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Hunter Walker

Hunter Walker is a national affairs reporter for TPM. He came to the site in 2013 from the New York Observer. He has also written for New York Magazine, Gawker, the Village Voice, Forbes, The Daily, and Deadspin. He can be reached at hunter@talkingpointsmemo.com

Articles by Hunter

Anastasia Adair, a 22-year-old Colorado woman, died after she was accidentally shot with an assault rifle she had recently purchased, TV station KMGH reported on Thursday.

Adair's husband, Shane, and other witnesses told police she was drinking with friends in her garage Tuesday night and wanted to show off the weapon. It fired twice, hitting her once in the head as she brought it to the room and passed it to Shane.

Lt. Gary Toldness, of the Federal Heights, Colo., police department, told KMGH initial analysis appeared to be consistent with the reports of an accidental shooting, though the investigation was continuing. He also said Adair purchased the weapon at a gun show in March and described it as an AK-47-type rifle.

KMGH identified Adair as "a new gun enthusiast." A photo posted on her Facebook page in August (left) seemed to show her and Shane using handguns on a shooting range.

Republicans in the Ohio Legislature are pushing a plan that could cost the state's public universities millions of dollars if they provide students with documents to help them register to vote. Backers of the bill describe it as intended to resolve discrepancies between residency requirements for tuition and voter registration, while Democrats and other opponents argue it is a blatant attempt at voter suppression in a crucial swing state.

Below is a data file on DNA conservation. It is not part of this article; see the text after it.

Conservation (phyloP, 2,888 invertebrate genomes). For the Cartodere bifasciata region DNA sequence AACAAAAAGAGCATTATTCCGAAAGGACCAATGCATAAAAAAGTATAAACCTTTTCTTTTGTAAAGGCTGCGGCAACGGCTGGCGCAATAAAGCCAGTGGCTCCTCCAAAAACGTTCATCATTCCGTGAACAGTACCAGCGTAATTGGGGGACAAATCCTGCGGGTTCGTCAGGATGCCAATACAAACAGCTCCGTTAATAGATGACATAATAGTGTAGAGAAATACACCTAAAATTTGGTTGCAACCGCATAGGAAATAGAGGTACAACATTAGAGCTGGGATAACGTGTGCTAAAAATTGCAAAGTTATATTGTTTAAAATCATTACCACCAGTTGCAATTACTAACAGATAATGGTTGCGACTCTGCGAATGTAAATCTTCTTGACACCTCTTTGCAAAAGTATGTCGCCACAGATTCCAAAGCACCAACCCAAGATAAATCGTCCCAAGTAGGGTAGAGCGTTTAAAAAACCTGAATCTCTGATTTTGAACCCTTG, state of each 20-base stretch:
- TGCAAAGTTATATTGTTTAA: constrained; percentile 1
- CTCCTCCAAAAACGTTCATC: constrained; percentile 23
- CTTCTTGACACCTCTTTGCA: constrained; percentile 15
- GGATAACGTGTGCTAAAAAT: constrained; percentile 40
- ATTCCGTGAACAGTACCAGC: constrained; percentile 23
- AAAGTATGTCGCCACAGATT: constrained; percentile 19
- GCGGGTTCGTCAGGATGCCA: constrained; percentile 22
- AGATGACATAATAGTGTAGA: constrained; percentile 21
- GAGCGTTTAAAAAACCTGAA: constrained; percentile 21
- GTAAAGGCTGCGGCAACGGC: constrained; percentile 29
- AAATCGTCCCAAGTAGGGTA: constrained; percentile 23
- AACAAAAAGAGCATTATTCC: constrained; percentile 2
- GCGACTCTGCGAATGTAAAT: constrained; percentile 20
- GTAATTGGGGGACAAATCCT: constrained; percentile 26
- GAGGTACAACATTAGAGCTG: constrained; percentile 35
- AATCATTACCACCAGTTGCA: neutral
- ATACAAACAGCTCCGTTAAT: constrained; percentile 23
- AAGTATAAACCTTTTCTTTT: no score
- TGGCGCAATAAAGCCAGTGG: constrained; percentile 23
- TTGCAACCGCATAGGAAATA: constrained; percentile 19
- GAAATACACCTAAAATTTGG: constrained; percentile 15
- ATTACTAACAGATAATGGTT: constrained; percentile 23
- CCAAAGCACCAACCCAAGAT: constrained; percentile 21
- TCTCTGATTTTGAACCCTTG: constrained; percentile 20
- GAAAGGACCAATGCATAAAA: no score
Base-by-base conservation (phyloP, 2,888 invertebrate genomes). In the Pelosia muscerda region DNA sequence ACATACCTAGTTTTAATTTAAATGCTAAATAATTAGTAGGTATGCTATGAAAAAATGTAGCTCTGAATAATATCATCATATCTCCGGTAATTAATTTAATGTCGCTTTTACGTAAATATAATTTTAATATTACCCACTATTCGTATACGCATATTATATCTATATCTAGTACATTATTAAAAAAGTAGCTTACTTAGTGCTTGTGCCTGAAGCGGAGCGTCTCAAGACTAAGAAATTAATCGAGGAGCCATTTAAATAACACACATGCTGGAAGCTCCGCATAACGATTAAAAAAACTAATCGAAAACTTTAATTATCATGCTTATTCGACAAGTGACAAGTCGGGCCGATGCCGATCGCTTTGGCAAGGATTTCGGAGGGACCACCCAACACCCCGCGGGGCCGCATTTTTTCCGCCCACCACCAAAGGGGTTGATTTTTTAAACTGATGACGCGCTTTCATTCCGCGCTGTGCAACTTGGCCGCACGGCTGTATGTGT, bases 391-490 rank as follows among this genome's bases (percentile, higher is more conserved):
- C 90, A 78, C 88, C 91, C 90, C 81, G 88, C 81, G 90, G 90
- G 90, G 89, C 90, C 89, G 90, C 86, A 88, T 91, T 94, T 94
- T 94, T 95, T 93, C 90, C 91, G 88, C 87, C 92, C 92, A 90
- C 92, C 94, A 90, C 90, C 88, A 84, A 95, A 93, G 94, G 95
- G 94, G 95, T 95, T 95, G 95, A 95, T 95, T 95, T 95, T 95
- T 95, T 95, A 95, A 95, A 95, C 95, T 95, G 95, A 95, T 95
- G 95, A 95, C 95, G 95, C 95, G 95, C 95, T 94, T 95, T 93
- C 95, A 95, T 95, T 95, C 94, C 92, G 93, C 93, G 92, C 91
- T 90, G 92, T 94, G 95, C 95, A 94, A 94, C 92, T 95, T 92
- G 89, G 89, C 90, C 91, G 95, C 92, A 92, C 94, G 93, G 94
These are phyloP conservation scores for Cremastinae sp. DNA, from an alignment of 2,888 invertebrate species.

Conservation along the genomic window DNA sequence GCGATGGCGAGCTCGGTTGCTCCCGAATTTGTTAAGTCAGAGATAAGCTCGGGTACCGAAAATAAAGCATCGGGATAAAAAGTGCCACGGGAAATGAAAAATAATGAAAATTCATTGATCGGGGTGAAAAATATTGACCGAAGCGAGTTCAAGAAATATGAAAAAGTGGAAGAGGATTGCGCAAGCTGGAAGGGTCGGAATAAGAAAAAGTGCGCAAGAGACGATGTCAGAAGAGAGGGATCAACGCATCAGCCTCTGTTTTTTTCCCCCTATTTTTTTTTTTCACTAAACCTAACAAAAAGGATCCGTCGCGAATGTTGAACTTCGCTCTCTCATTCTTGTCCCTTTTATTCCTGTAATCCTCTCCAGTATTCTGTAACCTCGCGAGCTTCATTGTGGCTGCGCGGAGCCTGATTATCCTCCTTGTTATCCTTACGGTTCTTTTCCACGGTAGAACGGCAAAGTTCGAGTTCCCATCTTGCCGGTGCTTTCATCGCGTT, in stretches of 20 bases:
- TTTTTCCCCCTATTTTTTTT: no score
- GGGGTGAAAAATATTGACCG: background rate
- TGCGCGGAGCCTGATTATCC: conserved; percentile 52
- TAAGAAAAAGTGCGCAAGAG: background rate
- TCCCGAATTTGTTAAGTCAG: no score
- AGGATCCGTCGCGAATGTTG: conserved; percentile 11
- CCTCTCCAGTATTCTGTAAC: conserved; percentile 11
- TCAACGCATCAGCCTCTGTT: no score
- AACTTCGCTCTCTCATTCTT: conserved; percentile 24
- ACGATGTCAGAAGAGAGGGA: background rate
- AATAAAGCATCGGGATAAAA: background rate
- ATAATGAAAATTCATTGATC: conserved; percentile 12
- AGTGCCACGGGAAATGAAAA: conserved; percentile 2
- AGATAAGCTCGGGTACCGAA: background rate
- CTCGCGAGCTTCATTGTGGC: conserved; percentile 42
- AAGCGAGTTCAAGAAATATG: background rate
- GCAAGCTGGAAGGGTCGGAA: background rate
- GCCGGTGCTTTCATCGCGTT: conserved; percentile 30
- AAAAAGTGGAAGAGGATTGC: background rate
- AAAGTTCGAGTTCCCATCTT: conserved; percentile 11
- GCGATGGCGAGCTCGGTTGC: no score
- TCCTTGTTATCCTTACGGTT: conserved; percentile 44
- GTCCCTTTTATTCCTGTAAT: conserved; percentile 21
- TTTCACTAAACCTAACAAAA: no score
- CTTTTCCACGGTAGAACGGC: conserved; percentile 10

"What the bill would do is penalize public universities for providing their students with the documents they need to vote," Daniel Tokaji, a professor and election law expert at Ohio State University told TPM. "It's a transparent effort at vote suppression -- about the most blatant and shameful we've seen in this state, which is saying quite a lot."

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The National Rifle Association's Political Victory Fund released a statement Thursday claiming victory over gun control proponents in a Nebraska mayoral race.

The group attributed Omaha, Neb., Councilwoman Jean Stothert's victory on Tuesday in the mayoral election to her pro-gun positions. Stothert beat out incumbent Mayor Jim Suttle, a member of New York City Mayor Michael Bloomberg's gun control group, Mayors Against Illegal Guns.

"This election represents a great victory for the Second Amendment," the statement said. "As a proud member of Mayors Against Illegal Guns (MAIG), Suttle has been leading the charge to violate your Right to Keep and Bear Arms.  MAIG is founded and funded by billionaire anti-gun New York City Mayor Michael Bloomberg.  In addition, Suttle ran reelection campaign ads calling for restrictions on your gun rights.  By contrast, Jean Stothert has pledged to defend and protect your firearms freedom in Omaha."

Suttle campaigned on a promise to enact an assault weapons ban in Omaha. The NRA endorsed Stothert about a week before the election. A spokeswoman for Mayors Against Illegal Guns declined to comment.

Former Secretary of Defense and CIA Director Leon Panetta will moderate a debate on gun control featuring Sarah Brady and Asa Hutchinson on May 27.

Brady is chairwoman of the Brady Center to Prevent Gun Violence and wife of former White House Press Secretary James Brady who was shot in a 1981 assassination attempt on President Ronald Reagan. Hutchinson is a former United States congressman who led the National Rifle Association task force on school safety formed in the wake of the Newtown, Conn. school shooting.